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Client & Customer Service Does Matter. What Kind of Organization (if any) Are You?

On a recent trip to Chicago, I had two totally different customer experiences. I thought I would share both of them to point out how they are perceived by the consumer.

On my first day in Chicago, I requested an Uber. After receiving the final fee confirmation, I noticed the amount was different from the amount that Uber showed before booking the car. Apparently, there was a surcharge from the hotel that I was staying with. In order to communicate with Uber I needed to send an e-mail (no phone number to contact). The responses I received showed that they did not understand what I was indicating to them.  After three rounds of back and forth, I just gave up. Two days later my app on my phone stopped working. Again, I was e-mailed a solution. The solution did not work. Further e-mails went unanswered even though I told them I needed to use their service now. Finally, after 5 days, I received an e-mail asking if the problem had been resolved. After replying that I was still unable to use the application, I received no response. I have yet to hear back from Uber and currently cannot use their service.

On the other hand, here is an example of great customer service I observed during my trip: while waiting for my Southwest airline plane on my way home from Chicago, I saw two passengers run by me screaming about where they could find an AED. Apparently, a woman had fainted and passed out while waiting to board the plane. Luckily the woman awoke in the next few minutes and did not need the AED machine although she was taken by ambulance to the hospital for tests. After boarding the plane, I happened to be sitting near the two passengers when a Southwest service agent approached them to thank them for the help, and let them know that when they land to see customer service for a gift.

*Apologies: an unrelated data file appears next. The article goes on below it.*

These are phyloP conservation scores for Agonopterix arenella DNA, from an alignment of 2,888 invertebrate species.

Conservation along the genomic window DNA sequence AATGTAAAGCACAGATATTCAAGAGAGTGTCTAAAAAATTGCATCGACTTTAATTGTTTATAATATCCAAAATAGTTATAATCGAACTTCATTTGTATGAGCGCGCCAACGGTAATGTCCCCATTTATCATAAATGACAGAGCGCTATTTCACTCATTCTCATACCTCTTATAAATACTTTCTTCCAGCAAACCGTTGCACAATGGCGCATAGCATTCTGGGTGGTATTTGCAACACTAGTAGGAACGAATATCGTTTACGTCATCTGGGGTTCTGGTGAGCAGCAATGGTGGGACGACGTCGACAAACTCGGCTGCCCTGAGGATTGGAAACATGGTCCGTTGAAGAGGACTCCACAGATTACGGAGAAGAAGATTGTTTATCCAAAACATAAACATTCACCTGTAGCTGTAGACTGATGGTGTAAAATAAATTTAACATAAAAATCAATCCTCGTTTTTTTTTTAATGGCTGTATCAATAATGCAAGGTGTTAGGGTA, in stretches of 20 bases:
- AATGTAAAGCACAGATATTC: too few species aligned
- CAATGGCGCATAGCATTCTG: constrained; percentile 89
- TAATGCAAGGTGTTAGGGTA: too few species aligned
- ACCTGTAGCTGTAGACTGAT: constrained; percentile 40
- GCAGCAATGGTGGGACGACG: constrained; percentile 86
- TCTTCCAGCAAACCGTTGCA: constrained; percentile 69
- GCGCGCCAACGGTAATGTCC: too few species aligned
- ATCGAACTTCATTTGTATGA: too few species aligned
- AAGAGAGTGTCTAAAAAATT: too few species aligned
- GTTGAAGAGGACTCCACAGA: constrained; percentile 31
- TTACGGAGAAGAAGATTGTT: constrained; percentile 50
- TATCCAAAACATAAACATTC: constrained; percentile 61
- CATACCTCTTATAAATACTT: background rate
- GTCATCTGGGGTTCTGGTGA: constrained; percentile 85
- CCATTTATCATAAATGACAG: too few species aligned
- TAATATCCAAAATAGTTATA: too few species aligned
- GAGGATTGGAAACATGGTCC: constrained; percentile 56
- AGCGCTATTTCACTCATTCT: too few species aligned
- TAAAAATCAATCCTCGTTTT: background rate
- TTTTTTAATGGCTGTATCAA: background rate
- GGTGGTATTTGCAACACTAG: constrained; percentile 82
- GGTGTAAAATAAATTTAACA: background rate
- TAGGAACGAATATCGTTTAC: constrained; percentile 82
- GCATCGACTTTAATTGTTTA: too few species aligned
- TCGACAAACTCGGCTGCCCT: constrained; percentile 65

What did these two experiences show me? First, that Uber did not care enough about me to get the problem resolved. What did I do in response? -- Download their competitor, Lyft, to my smartphone. Second, that for the two passengers and the passengers sitting near them, the service agent who went out of her way to thank them showed us that Southwest cares. Even in a price-driven service, it feels good to give business to an establishment that shows they care.

What kind of organization are you, and how do you show your clients that you care?

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Larry Heller, Not Your Average Advisor.


A CFP® (Certified Financial Planner) and a former CPA.

Has helped solve complex financial planning for 20+ yrs.

Member of Wealth Management Think Tank.

A financial advisor think tank that meets monthly to discuss investment strategies and planning opportunities.

Larry is approached regularly by the respected journals.

“Journal of Financial Planning”, and “The Wall Street Journal”.